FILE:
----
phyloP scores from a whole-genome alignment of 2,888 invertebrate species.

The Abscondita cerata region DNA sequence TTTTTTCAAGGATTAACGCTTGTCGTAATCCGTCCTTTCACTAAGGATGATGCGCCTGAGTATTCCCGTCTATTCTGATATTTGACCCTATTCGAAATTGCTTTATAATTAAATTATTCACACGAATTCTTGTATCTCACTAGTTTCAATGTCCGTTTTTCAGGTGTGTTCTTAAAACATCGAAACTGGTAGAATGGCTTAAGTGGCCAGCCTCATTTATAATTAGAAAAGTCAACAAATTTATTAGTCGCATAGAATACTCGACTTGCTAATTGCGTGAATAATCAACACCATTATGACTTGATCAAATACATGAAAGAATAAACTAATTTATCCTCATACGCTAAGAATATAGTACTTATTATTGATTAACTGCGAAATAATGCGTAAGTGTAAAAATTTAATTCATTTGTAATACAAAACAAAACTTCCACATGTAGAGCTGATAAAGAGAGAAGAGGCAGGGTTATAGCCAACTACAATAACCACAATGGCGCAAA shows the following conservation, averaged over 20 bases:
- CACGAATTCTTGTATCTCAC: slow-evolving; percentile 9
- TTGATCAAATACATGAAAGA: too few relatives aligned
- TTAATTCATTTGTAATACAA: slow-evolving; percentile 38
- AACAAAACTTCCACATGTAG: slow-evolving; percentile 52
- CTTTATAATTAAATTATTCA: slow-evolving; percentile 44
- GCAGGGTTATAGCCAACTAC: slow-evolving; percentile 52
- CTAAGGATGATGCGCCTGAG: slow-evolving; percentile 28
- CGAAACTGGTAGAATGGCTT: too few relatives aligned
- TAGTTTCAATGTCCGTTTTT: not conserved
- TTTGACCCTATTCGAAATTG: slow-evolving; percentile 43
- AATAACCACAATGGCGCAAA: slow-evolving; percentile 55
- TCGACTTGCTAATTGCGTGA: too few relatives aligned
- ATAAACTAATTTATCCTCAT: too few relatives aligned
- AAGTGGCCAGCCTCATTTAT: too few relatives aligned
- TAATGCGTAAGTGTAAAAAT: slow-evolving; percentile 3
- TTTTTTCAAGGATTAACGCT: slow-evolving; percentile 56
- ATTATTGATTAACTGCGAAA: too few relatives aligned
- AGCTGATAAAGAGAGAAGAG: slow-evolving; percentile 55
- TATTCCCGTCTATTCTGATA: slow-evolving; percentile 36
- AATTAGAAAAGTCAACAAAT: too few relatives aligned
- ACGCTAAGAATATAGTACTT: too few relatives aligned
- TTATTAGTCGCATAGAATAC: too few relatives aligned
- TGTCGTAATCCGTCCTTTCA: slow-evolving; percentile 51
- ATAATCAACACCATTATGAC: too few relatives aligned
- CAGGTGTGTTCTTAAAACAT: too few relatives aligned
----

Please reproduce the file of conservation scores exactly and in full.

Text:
phyloP scores from a whole-genome alignment of 2,888 invertebrate species.

The Abscondita cerata region DNA sequence TTTTTTCAAGGATTAACGCTTGTCGTAATCCGTCCTTTCACTAAGGATGATGCGCCTGAGTATTCCCGTCTATTCTGATATTTGACCCTATTCGAAATTGCTTTATAATTAAATTATTCACACGAATTCTTGTATCTCACTAGTTTCAATGTCCGTTTTTCAGGTGTGTTCTTAAAACATCGAAACTGGTAGAATGGCTTAAGTGGCCAGCCTCATTTATAATTAGAAAAGTCAACAAATTTATTAGTCGCATAGAATACTCGACTTGCTAATTGCGTGAATAATCAACACCATTATGACTTGATCAAATACATGAAAGAATAAACTAATTTATCCTCATACGCTAAGAATATAGTACTTATTATTGATTAACTGCGAAATAATGCGTAAGTGTAAAAATTTAATTCATTTGTAATACAAAACAAAACTTCCACATGTAGAGCTGATAAAGAGAGAAGAGGCAGGGTTATAGCCAACTACAATAACCACAATGGCGCAAA shows the following conservation, averaged over 20 bases:
- CACGAATTCTTGTATCTCAC: slow-evolving; percentile 9
- TTGATCAAATACATGAAAGA: too few relatives aligned
- TTAATTCATTTGTAATACAA: slow-evolving; percentile 38
- AACAAAACTTCCACATGTAG: slow-evolving; percentile 52
- CTTTATAATTAAATTATTCA: slow-evolving; percentile 44
- GCAGGGTTATAGCCAACTAC: slow-evolving; percentile 52
- CTAAGGATGATGCGCCTGAG: slow-evolving; percentile 28
- CGAAACTGGTAGAATGGCTT: too few relatives aligned
- TAGTTTCAATGTCCGTTTTT: not conserved
- TTTGACCCTATTCGAAATTG: slow-evolving; percentile 43
- AATAACCACAATGGCGCAAA: slow-evolving; percentile 55
- TCGACTTGCTAATTGCGTGA: too few relatives aligned
- ATAAACTAATTTATCCTCAT: too few relatives aligned
- AAGTGGCCAGCCTCATTTAT: too few relatives aligned
- TAATGCGTAAGTGTAAAAAT: slow-evolving; percentile 3
- TTTTTTCAAGGATTAACGCT: slow-evolving; percentile 56
- ATTATTGATTAACTGCGAAA: too few relatives aligned
- AGCTGATAAAGAGAGAAGAG: slow-evolving; percentile 55
- TATTCCCGTCTATTCTGATA: slow-evolving; percentile 36
- AATTAGAAAAGTCAACAAAT: too few relatives aligned
- ACGCTAAGAATATAGTACTT: too few relatives aligned
- TTATTAGTCGCATAGAATAC: too few relatives aligned
- TGTCGTAATCCGTCCTTTCA: slow-evolving; percentile 51
- ATAATCAACACCATTATGAC: too few relatives aligned
- CAGGTGTGTTCTTAAAACAT: too few relatives aligned